Democratic state lawmakers in Pennsylvania have announced a package of 13 bills to tackle environmental and health problems caused by single-use plastics and Styrofoam waste.
The legislative package, “Zero Waste PA,” is led by State Rep. Tim Briggs of Montgomery County, according to a PA Post report. In February, Briggs introduced a bill that prohibits restaurants and stores from dispensing their food in plastic plates, cups or any other polystyrene container, including Styrofoam.
The package also includes the following: a bill that would prohibit plastic straws from being distributed, except at the request of a customer; a 2-cent fee on non-reusable plastic bags at big grocery stores; a bottle bill that gives 5 cents per container returned; legislation that would prohibit the distribution of products with packages made with non-recyclable plastics, unless the company selling the item takes the packaging back; and a measure that puts a 20-cent deposit on cigarette packs.
The report also noted that another measure included in the package would reduce the number of plastic water bottles sent to landfills by requiring newly constructed state buildings and those undergoing renovations to install water bottle filling stations. Two additional bills call for waste reduction by improving recycling and composting and for implementing best practices for electronic waste recycling.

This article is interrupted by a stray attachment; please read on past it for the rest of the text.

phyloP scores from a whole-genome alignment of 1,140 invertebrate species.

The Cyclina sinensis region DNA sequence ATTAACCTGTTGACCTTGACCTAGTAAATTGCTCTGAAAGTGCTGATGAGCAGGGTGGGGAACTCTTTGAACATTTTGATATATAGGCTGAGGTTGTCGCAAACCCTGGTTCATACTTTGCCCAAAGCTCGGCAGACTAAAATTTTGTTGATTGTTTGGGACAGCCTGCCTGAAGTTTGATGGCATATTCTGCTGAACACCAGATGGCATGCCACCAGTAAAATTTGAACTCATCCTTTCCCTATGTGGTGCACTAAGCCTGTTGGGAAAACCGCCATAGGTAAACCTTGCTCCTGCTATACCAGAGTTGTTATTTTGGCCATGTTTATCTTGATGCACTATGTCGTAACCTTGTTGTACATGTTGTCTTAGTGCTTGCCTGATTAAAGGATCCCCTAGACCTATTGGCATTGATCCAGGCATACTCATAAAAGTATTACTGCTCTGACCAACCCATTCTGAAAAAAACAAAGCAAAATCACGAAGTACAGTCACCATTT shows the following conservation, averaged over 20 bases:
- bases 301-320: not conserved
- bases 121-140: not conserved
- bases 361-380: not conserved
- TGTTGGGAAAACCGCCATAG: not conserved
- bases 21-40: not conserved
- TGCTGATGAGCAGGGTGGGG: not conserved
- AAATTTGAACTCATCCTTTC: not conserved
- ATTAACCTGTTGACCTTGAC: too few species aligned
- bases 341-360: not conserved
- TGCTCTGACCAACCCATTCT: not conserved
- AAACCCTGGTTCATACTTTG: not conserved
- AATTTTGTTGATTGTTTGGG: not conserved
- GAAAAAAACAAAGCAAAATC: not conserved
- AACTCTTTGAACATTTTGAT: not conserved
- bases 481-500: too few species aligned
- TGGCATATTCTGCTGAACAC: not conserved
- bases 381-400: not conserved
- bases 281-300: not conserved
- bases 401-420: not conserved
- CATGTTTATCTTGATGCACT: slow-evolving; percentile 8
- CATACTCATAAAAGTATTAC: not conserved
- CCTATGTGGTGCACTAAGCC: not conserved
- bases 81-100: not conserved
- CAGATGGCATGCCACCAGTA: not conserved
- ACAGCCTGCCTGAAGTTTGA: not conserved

PA Post has more information:
Plastic straws, plastic bags, and Styrofoam food-takeout containers could be on their way out in Pennsylvania if some Democratic state lawmakers get the change they want.
The group has announced a package of 13 bills that tackle environmental and health problems posed by waste, litter and single-use plastic. The bills aim to alter the behavior of what they call a “throwaway society” with bans and taxes to punish use of plastic items that can be used only once, while pushing for incentives for recycling and waste reduction.
“When your food comes to you and it’s in a Styrofoam container, you’re unlikely to say, ‘No, I don’t want it anymore.’ They’re not going to give you the food in your hands, but you’re stuck,” said David Masur, executive director of PennEnvironment, who pushed for the bills. “So we need laws to balance out and have check and balances in a marketplace that often has us putting consumption over the things that are better for [our] planet, our health, our quality of life.”